Friday, 27 March 2015

FOOD: Celebrating Easter with the British Hamper Company

Easter Hamper

Even as an adult, you gotta love Easter for all the chocolate. While America too loves it's "candy" this time of year, there's nothing like some British tasting chocolate celebrations. Whether you live in my British homeland, you're an expat or have an interest in trying out some British chocolate wherever you are in the world, there is a great company to head to for satisfying that chocolate craving at Easter time! The British Hamper Company is here to answer all your British food needs.

Based out of Lincolnshire, The British Hamper Company prides themselves on offering quality service in producing imaginative luxury gift hampers. Whether you're looking for an Easter gift, craving some retro sweets, fancy giving something different for a wedding gift or need some early ideas for Christmas, they all offer a taste of Britain. Inside their hampers, you'll find a great selection reflecting the "exciting and passionate British food landscape" with food from award winning British artisans and independent food producers.

Sounds good right?!

Easter Hamper

Full of delicious goodies, the Easter gift hamper comes with a fine selection of nine delights of artisan chocolate from Britain's leading chocolatiers. An Easter egg made with butterscotch truffles (mmm) from London's Monty Bojanges to incredibly cute little Easter chicks and some tasty looking drinking chocolate from Chocca Mocca. It all comes in this adorably cute British themed bespoke packaging that is so getting reused in my craft room! Those raining clouds, are just too cute.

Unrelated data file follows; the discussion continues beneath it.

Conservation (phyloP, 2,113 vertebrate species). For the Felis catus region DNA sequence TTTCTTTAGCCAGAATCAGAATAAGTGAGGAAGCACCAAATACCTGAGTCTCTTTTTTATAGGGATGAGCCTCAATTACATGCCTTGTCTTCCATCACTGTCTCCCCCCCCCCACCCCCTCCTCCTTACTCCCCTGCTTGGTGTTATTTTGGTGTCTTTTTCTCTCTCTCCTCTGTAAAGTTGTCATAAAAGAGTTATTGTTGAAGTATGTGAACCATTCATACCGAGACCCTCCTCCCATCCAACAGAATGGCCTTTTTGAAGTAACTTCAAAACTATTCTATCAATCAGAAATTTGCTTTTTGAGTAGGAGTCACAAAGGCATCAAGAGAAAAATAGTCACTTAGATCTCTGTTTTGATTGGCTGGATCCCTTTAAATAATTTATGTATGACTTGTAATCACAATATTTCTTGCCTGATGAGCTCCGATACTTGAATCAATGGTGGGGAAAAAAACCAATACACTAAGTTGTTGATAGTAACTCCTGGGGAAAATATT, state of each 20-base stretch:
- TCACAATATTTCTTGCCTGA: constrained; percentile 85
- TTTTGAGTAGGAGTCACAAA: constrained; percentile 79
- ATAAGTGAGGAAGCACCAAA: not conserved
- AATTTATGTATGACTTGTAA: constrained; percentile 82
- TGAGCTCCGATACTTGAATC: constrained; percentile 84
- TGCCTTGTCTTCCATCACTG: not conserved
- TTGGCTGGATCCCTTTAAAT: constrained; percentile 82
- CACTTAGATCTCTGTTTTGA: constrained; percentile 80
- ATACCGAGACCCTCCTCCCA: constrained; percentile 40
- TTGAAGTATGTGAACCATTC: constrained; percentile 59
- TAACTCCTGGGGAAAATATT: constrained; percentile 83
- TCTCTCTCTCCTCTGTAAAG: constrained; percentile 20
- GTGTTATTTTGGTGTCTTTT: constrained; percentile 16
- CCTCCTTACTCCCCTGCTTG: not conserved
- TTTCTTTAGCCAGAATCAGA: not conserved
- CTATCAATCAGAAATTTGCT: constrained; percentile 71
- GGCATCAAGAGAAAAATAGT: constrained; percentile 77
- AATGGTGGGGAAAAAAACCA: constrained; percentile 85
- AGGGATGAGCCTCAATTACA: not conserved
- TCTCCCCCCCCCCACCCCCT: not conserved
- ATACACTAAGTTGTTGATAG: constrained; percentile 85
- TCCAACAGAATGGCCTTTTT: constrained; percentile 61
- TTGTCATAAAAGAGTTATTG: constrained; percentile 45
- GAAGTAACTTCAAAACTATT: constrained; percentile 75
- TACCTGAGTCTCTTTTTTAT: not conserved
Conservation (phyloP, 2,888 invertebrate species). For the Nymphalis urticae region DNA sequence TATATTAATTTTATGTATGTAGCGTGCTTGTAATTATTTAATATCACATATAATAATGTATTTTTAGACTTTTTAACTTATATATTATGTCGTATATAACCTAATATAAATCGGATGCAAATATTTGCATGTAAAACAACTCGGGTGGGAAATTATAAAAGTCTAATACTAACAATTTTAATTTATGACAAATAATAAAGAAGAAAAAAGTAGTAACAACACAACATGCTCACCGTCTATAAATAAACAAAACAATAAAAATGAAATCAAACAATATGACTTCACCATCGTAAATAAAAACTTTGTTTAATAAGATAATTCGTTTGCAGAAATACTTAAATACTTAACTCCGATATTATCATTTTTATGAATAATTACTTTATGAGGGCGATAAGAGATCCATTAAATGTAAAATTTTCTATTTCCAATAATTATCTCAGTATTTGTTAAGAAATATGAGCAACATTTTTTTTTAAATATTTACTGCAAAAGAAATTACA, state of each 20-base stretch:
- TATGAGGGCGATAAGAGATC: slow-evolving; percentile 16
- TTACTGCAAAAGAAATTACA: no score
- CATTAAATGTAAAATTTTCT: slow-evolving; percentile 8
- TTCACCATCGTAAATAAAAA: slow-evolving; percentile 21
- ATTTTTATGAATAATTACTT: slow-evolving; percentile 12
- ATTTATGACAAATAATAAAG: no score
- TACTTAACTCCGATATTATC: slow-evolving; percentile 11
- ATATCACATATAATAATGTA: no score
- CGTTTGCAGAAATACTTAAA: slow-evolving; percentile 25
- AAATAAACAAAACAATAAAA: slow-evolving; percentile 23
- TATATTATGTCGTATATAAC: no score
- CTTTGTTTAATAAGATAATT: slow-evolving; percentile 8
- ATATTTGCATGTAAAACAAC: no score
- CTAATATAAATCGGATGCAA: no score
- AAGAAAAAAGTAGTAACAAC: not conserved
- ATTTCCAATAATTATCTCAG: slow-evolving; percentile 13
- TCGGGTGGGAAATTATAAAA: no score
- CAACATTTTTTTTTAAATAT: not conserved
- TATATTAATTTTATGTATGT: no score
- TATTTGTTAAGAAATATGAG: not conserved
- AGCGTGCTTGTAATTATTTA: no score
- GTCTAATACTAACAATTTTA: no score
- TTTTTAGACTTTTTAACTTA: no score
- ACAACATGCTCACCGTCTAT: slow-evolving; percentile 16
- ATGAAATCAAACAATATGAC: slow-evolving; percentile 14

If you find yourself living on this side of the pond like me, the final final order date for guaranteed Easter delivery of the Easter Hamper to the USA and Canada is today (Friday 27th) so get your fingers filling in that order form asap! Fear not if you're in the UK, you have extra breathing room with final orders up to April 1st. 

International customers need not worry about delivery times nor poor packaging because the British Hamper Company make international delivery easy, secure and low fuss!  Typically USA bound delivery takes 4 days (perfect!). They also work on a preferred delivery date system, so if you're planning ahead for future celebrations, you can choose when you'd like your hamper to be delivered by. They also do an excellent job in securely wrapping not only the perishables, but also the hamper itself. Which is an added winner in my book! If you're an expat or thinking of treating yourself to some British chocolate from overseas, you can find out more about international delivery and service here.


Whether you fancy an Easter treat for yourself or you know someone who deserves one, you can't go wrong with this hamper! Personally I think I'll be hinting for that Retro Sweet hamper in the future for myself - there's so many childhood memories contained in that hamper! Right now, well I'm looking very much forward to getting very well acquainted with all this chocolate over the Easter weekend!

You can find out more about the British Hamper Company through their website, twitter or facebook page.